Monday, November 21, 2011


CORVALLIS, Ore. (UPI) -- Studies have shown marriage changes men's negative behavior and U.S. researchers say fatherhood can also have an impact on crime, and tobacco and alcohol use.

Lead author David Kerr, assistant professor of psychology at Oregon State University, and colleagues assessed more than 200 at-risk boys annually from the age of 12 to 31 in how their crime, tobacco, alcohol and marijuana use changed over time.

"These decreases were in addition to the general tendency of boys to engage less in these types of behaviors as they approach and enter adulthood," Kerr said in a statement. "Controlling for the aging process, fatherhood was an independent factor in predicting decreases in crime, alcohol and tobacco use."

However, the study, published in the Journal of Marriage and Family, also found men who were well into their 20s and early 30s when they became fathers showed greater decreases in crime and alcohol use, compared to those who had their first child in their teens or early 20s.

Men who had children at a more developmentally expected time could have been more able or willing to embrace fatherhood and shed negative lifestyle choices, Kerr said.

"This research suggests that fatherhood can be a transformative experience, even for men engaging in high risk behavior," Kerr said. "This presents a unique window of opportunity for intervention because new fathers might be especially willing and ready to hear a more positive message and make behavioral changes."
Copyright 2011 by United Press International

Sunday, November 20, 2011


BOULDER, Colo. (UPI) -- Independent reading doesn't improve children's achievement in reading, at least among children age 11 at the end of elementary school, U.S. researchers say.

Nicole Harlaar of the University of Colorado, Boulder, who led the study when she was with Ohio State University, and colleagues at Virginia Polytechnic Institute and State University, Case Western Reserve University and the University of Illinois at Urbana-Champaign, said educators have long emphasized the importance of independent reading for fun or leisure.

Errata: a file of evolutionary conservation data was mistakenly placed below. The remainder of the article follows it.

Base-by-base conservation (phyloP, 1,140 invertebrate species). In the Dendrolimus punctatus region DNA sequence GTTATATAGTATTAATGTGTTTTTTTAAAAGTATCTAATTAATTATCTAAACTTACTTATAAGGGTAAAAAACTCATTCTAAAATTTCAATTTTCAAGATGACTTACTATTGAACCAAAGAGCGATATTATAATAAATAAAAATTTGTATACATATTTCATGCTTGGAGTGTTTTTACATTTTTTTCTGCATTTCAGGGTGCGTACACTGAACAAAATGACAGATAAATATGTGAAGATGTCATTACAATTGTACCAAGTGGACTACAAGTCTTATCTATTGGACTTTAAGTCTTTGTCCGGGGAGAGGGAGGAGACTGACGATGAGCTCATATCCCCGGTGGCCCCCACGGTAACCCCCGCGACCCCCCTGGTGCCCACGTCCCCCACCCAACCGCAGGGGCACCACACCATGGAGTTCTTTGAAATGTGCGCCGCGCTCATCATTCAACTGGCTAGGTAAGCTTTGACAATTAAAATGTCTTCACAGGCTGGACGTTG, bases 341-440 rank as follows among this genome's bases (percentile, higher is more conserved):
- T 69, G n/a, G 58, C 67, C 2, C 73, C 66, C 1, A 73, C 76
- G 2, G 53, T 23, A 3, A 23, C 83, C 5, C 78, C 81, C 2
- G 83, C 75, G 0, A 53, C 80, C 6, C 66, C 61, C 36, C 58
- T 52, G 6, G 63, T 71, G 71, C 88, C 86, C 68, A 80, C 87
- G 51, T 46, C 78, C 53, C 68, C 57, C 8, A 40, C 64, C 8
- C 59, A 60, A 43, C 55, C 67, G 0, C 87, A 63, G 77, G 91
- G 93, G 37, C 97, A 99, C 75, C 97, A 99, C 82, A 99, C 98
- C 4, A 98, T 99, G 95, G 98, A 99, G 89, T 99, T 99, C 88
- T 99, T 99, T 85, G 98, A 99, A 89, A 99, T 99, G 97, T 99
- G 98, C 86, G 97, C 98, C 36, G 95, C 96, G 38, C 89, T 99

It was believed getting kids to read more on their own would lead to improved reading scores, Harlaar said

The researcher team looked at reading achievement and independent reading in 436 pairs of identical and same-sex nonidentical twins at age 10 and again a year later at 11.

Reading achievement was assessed using standard measures of word recognition and reading comprehension, while independent reading was assessed by asking each twin questions about his or her motivation to read. Parents estimated how often their children read for pleasure.

The study, published in the journal Child Development, found children's reading achievement at age 10 predicted their independent reading at 11, regardless of how much independent reading they were doing at 10, suggesting that reading achievement influenced later independent reading.

However, the reverse was not true -- after accounting for reading achievement at age 10 -- independent reading at 10 didn't predict reading achievement at 11.
Copyright 2011 by United Press International

Saturday, November 19, 2011


MONTREAL (UPI) -- A good relationship with a teacher mitigates against a child expressing aggression and being the target of aggression at school, researchers in Canada say.

Study leader Mara Brendgen of the University of Quebec at Montreal studied 217 Canadian identical and fraternal twin pairs at age 7.

The twin pairs had different teachers and different classmates. Classmates rated the twins' level of aggressive behavior and the extent to which they were victimized by peers, Brendgen said.

The twins' teachers rated the quality of their relationship with each twin. Genetic effects on aggression were estimated by comparing the similarity in behaviors of identical and fraternal twin pairs, Brendgen said.

The study, published in the journal Child Development, found children genetically vulnerable to being aggressive were more likely to be victimized by their classmates than others, but these children were protected from acting aggressively and being the target of other children's aggression if they had a very good relationship with their teacher.

"Aggressive behavior in middle childhood is at least partly explained by genetic factors, but genetic influences on behavior usually don't operate independently of environmental influences," Brendgen said in a statement.

"Our study found that a good relationship with the teacher -- a relationship that was warm and affectionate and involved open communication -- can protect genetically vulnerable children from being aggressive and, in consequence, from becoming the target of other children's aggressive behavior."
Copyright 2011 by United Press International

Friday, November 18, 2011